The entry into defendant’s house to search for a gun lacked exigent circumstances. There was nothing on which the officers could claim there was any risk. Moreover, defendant didn’t consent to their entry into the home. United States v. Mulato-Herrara, 2019 U.S. Dist. LEXIS 196530 (N.D. Ala. Nov. 13, 2019):
Despite this evidence, the United States argues that deputies would be leaving the children’s safety to chance by waiting for a search warrant to locate the evidence they sought. (See Doc. 28 at 10) (arguing that waiting for a warrant would require the deputies to “keep their fingers crossed that [Mr. Mulato] … was stable enough to remain alone with the children until a warrant was obtained”). According to the United States, the deputies had no choice but to stay in the home and ask about the gun. (Id. at 11). The deputies did have other choices, though—for example, following J.T.’s own suggestion that they request permission from Mr. Mulato to collect the children and bring them to her.
More importantly, the assumption underlying the United States’ argument is that the deputies sought the “evidence” (the gun) because of the exigency (the fear for the children’s safety). The evidence presented at the suppression hearing, however, establishes that the deputies sought the gun in relation to the crime J.T. had reported (menacing), not the exigency the officers feared (the welfare of the children). Asked why there was an interest in the gun after the officers confirmed that the children were fine, Deputy Smith testified, “at that point we want[ed] to see if that weapon is—investigate to see if that weapon was the weapon involved in the crime.” (Doc. 25 at 79). Deputy O’Brien characterized finding the weapon as the “main focus” of the investigation followed by checking on the children. (Doc. 25 at 131 (emphasis added)). Putting aside the deputies’ subjective reasons for their search, the court reiterates its conclusion that a reasonable officer would have believed the exigency was over after finding the children safe and Mr. Mulato in a calm and sober state.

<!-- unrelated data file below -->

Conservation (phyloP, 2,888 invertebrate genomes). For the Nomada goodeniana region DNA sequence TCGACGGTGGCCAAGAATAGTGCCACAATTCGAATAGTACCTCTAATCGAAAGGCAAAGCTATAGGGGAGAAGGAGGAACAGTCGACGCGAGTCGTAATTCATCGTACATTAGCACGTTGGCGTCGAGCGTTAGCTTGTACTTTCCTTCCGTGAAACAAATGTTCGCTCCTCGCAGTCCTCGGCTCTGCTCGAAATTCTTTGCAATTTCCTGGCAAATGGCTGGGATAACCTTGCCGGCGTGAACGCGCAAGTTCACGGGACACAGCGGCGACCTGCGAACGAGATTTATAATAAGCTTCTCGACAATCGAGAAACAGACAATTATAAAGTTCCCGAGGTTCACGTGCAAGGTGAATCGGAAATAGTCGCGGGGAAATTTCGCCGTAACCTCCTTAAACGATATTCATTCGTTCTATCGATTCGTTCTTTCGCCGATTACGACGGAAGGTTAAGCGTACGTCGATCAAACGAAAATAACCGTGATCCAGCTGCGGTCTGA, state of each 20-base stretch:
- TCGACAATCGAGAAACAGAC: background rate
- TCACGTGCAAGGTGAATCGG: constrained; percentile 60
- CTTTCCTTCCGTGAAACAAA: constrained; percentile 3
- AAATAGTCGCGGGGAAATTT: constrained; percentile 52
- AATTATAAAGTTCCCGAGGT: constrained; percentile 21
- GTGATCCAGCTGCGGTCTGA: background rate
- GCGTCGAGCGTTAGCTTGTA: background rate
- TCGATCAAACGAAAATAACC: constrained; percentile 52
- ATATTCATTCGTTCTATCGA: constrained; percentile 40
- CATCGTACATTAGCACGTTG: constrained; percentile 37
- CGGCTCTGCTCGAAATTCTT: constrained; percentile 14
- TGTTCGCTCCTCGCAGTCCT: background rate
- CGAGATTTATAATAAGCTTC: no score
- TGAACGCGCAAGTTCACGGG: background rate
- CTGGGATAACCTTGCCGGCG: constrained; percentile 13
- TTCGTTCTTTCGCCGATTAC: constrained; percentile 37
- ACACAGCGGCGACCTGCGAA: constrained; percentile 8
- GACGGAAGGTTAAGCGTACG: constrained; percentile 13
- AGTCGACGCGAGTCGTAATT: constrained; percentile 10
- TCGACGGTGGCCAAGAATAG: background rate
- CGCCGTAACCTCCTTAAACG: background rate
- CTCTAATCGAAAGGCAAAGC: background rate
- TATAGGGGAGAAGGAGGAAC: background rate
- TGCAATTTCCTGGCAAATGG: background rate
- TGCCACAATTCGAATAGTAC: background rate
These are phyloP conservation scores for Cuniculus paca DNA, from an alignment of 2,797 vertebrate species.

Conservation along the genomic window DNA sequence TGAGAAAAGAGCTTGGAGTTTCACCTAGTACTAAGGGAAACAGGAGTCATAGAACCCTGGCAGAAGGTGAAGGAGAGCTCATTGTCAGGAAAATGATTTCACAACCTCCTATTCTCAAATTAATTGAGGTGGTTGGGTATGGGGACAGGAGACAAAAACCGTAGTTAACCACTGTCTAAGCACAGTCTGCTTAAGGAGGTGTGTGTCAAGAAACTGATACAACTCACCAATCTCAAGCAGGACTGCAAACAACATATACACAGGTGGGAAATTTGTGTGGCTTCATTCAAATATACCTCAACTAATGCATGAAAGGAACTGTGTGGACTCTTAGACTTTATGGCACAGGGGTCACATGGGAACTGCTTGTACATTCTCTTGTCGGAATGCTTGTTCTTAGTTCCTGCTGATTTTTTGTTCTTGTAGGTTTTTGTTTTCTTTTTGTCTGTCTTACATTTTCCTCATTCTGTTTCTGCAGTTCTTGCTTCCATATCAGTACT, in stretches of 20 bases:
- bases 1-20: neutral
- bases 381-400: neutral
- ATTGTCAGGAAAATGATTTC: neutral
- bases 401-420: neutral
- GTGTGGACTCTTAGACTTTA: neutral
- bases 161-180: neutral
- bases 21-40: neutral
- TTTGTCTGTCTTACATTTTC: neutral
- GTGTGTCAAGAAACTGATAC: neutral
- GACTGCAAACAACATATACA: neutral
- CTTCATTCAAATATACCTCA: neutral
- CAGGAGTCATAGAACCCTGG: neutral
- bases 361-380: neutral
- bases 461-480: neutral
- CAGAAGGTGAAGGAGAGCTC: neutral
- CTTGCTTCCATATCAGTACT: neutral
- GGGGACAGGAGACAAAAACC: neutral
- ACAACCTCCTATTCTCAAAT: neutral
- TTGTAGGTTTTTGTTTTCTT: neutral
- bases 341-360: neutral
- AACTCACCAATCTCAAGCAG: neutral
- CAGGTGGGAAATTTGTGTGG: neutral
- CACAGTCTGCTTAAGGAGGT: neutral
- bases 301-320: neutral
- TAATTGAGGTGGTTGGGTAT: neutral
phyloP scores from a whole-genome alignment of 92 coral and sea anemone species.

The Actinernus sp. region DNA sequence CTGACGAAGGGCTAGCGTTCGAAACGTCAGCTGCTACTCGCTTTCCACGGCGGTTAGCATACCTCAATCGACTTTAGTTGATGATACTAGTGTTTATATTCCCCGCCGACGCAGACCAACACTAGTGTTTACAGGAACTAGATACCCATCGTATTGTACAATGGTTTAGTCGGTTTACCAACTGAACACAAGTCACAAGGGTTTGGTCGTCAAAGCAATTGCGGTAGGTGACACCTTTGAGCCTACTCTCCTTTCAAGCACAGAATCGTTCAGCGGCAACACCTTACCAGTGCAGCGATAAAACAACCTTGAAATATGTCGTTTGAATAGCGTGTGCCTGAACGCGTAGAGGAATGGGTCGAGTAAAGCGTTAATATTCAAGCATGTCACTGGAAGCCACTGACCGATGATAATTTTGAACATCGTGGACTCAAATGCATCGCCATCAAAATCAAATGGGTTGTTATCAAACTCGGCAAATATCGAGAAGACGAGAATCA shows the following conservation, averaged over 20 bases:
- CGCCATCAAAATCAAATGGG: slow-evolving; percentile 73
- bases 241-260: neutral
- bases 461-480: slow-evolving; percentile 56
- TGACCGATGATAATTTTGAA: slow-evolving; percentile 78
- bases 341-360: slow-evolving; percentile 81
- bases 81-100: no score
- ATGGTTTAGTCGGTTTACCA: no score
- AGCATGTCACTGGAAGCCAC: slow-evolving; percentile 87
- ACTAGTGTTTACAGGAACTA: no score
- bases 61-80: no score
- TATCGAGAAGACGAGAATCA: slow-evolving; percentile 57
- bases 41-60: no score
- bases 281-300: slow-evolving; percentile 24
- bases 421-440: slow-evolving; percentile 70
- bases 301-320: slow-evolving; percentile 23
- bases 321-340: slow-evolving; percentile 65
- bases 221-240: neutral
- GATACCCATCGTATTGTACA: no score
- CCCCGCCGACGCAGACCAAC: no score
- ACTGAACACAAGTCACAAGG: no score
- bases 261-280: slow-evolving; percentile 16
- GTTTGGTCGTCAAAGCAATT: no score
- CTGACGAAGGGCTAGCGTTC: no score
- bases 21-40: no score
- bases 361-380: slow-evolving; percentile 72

The court finds that the deputies’ interest in finding the gun was not related to the children’s safety, but instead to their interest in finding evidence of the crime of menacing. And although the officers undisputedly had probable cause to believe that Mr. Mulato had committed that crime, and that the house contained evidence of that crime, probable cause to believe evidence of a crime exists is not probable cause to believe an exigency exists. If it were, the police would never need a warrant where they believe a house contains evidence of a crime. In this case, the deputies did have probable cause to believe that Mr. Mulato had committed a crime and that he harbored evidence of that crime; they also, for a time, had probable cause to believe that an exigency warranted their warrantless entry into Mr. Mulato’s house. The probable cause to believe Mr. Mulato had committed a crime and possessed evidence of that crime persisted, but the exigency supporting the warrantless entry did not. Once that exigency ended, the deputies needed to obtain a warrant or satisfy some other exception to the warrant requirement before they could search Mr. Mulato’s house. See United States v. Santa, 236 F.3d 662, 676 (11th Cir. 2000) (stating that a consent search can be constitutional despite an illegal entry). This they did not do.